What general tips do you have for how to answer challenges?

Please post one tip per answer.

The objective of these challenges is to make the program that will run in the least amount of wall-clock time given a specific set of computer specifications (based on who will be judging the timings).

Please keep tips specific to and not ; you can assume that the coder has already found the most efficient algorithm to use.

closed as too broad by user62131, Martin Ender Jun 19 '17 at 6:05

Please edit the question to limit it to a specific problem with enough detail to identify an adequate answer. Avoid asking multiple distinct questions at once. See the How to Ask page for help clarifying this question. If this question can be reworded to fit the rules in the help center, please edit the question.

  • 4
    Didn't we decide, back on Meta, that this is "too broad"? You could probably host an entire Stack Exchange site about code optimization, rather than just a single question. (In fact, there's a tag on Stack Overflow on the subject which has over 20,000 questions.) EDIT: Right, here's the Meta post in question that supports the close vote. – user62131 Jun 19 '17 at 5:55
  • @ais523 Hm. I should have checked meta to see why this didn't exist already because it seems like someone should have asked this already. Thanks for the feedback! – HyperNeutrino Jun 19 '17 at 6:06
  • @HyperNeutrino It doesn't quite not exist already: codegolf.stackexchange.com/q/50073/8478 – Martin Ender Jun 19 '17 at 6:07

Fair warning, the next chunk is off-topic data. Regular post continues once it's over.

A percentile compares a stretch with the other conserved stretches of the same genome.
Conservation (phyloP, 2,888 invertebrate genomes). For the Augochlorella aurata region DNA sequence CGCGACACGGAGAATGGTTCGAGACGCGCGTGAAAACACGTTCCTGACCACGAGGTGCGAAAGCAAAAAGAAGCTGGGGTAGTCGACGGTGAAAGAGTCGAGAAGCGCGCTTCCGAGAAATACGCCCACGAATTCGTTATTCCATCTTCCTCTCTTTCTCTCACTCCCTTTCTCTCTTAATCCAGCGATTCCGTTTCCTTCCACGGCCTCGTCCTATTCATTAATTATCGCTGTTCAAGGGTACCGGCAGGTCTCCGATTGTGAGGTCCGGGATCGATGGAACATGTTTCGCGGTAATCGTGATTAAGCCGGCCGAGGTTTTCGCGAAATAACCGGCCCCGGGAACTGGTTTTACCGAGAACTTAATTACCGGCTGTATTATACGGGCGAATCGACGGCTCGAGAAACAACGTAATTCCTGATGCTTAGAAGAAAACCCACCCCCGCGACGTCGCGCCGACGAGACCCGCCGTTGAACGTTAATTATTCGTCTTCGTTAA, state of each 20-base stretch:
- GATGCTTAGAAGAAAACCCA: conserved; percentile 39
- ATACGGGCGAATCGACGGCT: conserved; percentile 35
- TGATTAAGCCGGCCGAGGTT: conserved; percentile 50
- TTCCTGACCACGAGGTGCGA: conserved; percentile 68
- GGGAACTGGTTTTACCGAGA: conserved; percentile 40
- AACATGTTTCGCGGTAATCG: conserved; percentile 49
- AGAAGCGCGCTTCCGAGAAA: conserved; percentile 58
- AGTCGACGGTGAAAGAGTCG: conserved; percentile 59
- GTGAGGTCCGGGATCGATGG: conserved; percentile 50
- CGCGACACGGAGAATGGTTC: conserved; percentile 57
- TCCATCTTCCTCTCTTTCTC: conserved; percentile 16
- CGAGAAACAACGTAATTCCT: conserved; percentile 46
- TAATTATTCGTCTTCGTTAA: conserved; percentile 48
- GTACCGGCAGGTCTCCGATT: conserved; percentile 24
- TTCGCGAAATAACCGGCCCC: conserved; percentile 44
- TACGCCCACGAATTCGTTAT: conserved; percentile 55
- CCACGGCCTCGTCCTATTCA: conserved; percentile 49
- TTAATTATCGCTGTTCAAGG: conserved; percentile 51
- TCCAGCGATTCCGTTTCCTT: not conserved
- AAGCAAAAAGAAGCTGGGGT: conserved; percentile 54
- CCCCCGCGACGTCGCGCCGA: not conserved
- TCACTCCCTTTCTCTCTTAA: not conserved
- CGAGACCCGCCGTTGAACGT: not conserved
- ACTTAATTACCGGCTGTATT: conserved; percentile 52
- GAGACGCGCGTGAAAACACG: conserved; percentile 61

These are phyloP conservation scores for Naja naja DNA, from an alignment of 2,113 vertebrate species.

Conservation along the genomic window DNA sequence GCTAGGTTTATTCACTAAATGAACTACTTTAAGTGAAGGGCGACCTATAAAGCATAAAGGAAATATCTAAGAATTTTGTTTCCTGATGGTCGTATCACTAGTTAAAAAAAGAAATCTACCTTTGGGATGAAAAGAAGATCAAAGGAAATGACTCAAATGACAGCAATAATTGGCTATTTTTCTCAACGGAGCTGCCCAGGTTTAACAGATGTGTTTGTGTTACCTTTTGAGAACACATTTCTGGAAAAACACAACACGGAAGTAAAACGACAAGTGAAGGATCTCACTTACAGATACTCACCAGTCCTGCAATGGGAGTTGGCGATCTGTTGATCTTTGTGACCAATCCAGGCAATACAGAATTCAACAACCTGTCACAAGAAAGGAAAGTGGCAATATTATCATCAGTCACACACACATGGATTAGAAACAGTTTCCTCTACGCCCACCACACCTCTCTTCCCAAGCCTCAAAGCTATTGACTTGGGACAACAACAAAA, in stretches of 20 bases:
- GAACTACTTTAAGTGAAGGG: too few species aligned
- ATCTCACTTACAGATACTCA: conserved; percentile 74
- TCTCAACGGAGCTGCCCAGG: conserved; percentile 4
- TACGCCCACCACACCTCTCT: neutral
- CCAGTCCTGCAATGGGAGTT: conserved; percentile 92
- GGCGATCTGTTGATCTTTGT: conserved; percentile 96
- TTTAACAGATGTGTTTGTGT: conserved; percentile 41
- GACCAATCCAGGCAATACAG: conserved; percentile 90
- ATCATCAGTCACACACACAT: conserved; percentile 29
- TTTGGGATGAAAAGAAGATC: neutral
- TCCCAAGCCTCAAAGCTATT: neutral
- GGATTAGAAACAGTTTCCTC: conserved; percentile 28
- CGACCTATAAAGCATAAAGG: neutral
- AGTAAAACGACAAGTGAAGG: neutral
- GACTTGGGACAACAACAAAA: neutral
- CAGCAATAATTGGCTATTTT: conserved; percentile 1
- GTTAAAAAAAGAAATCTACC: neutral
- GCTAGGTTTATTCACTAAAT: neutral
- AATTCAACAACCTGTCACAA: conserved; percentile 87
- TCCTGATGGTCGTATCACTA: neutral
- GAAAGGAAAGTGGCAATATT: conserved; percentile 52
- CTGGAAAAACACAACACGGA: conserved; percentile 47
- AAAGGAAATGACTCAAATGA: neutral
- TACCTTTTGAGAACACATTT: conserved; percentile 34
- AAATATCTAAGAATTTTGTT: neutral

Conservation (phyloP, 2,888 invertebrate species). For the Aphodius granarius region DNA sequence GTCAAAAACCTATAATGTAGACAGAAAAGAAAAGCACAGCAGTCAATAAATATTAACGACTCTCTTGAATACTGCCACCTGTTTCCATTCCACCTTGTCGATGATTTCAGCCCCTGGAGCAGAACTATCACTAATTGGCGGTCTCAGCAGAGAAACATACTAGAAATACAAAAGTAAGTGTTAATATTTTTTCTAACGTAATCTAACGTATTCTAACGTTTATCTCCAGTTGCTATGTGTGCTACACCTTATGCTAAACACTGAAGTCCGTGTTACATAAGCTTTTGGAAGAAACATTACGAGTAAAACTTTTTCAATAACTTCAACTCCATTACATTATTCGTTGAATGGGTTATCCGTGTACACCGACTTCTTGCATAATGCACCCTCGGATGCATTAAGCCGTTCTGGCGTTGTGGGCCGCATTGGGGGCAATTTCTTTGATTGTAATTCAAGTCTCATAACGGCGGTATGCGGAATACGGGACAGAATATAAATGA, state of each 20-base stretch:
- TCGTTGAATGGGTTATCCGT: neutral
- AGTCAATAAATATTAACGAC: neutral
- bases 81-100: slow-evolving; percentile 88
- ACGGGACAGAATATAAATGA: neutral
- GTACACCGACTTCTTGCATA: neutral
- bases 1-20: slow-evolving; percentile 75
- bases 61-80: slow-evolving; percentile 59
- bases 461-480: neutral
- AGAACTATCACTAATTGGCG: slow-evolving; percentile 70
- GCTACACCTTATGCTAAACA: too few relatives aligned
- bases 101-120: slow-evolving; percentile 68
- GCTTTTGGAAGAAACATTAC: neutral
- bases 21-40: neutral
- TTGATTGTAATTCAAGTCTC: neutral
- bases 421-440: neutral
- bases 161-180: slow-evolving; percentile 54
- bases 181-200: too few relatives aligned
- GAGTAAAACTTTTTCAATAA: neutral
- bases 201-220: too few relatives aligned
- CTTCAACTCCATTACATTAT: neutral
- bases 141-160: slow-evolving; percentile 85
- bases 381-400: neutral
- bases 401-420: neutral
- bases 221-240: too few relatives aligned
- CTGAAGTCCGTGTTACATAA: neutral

• @MartinEnder Oh. Right, search doesn't find deleted things. Whoops. – HyperNeutrino Jun 19 '17 at 6:17
  • Related – Beta Decay Jun 19 '17 at 6:20

Bitwise hacks

In some cases, bit-level hacks can cut a lot of time (especially when working on small enough sets), or for larger sets, std::bitvector in C++ can help as well. Depending on the algorithm, these kind of hacks can improve the running time by a factor than can sometimes be as high as 64^2 (or even higher in some cases I have never encountered).


For example, Python is an interpreted language, not a compiled language, so it would surely be faster if you wrote it in C to begin with.

Rust, C++, C, javascript, and Haskell seem to be popular choices. One would have to evaluate them.

  • Hm. I never actually thought about the time wasted by higher-level languages. Nice. – HyperNeutrino Jun 19 '17 at 5:32
  • Swift 3.1 and later with Whole-Module Optimisations or with -O(fast) can be faster that C in some cases, but can be outclassed when doing complex tasks – Mr. Xcoder Jun 19 '17 at 12:28
  • Standard ML is also a decent choice, since MLton is a whole-program optimizing compiler. As far as language design goes, Haskell gets a lot of advantages for being lazily evaluated – musicman523 Jun 19 '17 at 12:51
  • There's no such thing as an interpreted language. Implementation of a language ≠ the language itself. And Python has alternative implementations, some of them (example—PyPy) are JIT'ed. – Sarge Borsch Jul 5 '17 at 6:08

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